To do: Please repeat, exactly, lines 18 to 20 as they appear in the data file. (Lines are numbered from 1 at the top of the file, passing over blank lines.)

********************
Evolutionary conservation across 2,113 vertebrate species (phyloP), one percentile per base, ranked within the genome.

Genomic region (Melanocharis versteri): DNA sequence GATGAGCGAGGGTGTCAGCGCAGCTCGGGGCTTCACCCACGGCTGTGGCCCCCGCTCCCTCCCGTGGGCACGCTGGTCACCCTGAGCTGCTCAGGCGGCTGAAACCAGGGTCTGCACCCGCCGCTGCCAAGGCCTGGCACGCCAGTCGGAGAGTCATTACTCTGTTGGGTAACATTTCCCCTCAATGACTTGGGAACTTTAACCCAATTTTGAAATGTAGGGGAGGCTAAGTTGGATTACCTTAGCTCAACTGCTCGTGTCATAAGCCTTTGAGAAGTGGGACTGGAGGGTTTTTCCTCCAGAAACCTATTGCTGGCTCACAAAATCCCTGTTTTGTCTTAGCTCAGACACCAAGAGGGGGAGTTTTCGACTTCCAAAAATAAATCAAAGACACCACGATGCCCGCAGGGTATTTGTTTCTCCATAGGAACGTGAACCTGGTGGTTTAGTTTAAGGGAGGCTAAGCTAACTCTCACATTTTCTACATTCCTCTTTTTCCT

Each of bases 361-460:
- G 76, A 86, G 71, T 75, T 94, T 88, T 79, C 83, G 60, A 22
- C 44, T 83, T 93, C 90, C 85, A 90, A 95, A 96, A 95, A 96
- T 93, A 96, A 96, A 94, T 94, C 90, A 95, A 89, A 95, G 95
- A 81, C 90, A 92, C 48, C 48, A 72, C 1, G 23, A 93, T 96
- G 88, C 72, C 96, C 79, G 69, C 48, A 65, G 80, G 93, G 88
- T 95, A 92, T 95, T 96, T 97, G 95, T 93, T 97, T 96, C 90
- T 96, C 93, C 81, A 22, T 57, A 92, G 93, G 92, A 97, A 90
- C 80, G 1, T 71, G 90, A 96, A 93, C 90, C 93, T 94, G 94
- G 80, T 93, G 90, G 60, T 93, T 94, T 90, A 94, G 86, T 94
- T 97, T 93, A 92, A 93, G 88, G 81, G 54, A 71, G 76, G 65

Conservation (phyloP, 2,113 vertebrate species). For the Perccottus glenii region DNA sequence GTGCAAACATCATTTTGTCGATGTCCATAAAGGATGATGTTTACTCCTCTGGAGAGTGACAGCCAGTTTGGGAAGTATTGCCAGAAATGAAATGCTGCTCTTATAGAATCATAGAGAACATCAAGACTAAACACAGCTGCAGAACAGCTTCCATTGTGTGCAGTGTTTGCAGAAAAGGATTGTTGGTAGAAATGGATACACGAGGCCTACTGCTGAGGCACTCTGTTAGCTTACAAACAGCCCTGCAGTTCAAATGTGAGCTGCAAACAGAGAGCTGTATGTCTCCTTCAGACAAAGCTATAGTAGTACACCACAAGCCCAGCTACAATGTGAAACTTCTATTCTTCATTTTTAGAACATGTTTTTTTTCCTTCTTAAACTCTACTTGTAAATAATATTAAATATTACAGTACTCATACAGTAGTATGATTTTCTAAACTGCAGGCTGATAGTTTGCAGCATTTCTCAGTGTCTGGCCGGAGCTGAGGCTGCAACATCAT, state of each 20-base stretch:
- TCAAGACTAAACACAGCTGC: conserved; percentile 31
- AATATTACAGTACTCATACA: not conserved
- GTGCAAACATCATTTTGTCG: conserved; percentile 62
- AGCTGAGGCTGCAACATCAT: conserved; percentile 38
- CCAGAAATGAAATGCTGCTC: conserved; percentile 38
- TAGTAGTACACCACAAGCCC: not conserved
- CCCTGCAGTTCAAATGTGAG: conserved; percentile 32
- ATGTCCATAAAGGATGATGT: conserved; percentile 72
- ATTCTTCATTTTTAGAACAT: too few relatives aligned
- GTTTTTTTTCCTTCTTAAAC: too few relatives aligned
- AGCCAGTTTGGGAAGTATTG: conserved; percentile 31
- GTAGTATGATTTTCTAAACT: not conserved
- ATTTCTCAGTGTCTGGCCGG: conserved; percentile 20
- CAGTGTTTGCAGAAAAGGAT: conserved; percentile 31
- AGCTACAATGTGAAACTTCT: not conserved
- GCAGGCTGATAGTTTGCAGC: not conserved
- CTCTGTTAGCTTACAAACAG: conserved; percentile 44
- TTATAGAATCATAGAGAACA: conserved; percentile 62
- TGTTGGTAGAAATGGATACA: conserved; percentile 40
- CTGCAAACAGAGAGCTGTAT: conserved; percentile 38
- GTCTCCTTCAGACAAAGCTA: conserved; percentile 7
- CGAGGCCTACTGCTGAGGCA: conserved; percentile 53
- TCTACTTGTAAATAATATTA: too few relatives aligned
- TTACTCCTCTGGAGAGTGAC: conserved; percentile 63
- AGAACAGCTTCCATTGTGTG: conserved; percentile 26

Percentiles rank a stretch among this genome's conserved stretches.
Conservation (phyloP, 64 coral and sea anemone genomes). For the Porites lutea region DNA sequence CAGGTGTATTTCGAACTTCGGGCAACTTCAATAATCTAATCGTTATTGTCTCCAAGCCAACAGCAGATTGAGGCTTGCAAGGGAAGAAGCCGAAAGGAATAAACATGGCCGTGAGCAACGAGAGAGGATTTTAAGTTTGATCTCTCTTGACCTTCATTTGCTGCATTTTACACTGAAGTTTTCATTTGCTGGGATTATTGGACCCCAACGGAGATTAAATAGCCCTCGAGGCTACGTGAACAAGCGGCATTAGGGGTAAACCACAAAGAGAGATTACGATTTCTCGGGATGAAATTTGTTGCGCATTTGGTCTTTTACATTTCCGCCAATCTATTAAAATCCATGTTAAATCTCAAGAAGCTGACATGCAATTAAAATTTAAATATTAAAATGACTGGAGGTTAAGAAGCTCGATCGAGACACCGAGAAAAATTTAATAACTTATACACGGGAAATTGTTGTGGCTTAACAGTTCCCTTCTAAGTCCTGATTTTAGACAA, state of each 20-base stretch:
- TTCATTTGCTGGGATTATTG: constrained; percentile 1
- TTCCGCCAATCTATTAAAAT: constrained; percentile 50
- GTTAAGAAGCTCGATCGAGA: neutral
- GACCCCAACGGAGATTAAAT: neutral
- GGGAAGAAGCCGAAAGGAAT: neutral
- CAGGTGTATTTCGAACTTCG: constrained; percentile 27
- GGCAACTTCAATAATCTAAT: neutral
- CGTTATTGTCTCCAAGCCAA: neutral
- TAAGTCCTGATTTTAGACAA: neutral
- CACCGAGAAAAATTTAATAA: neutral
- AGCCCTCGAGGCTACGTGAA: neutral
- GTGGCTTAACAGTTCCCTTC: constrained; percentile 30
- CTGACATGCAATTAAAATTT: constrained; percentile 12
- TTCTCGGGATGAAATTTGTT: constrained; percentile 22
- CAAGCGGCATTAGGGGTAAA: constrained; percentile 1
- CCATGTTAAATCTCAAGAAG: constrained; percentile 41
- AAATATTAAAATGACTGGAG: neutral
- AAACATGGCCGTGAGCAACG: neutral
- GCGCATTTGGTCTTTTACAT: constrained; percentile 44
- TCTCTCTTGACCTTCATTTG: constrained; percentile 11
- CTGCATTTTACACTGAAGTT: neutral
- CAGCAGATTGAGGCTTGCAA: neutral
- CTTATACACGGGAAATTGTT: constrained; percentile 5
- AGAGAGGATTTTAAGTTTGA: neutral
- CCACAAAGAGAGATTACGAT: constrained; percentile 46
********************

- AGCTGAGGCTGCAACATCAT: conserved; percentile 38
- CCAGAAATGAAATGCTGCTC: conserved; percentile 38
- TAGTAGTACACCACAAGCCC: not conserved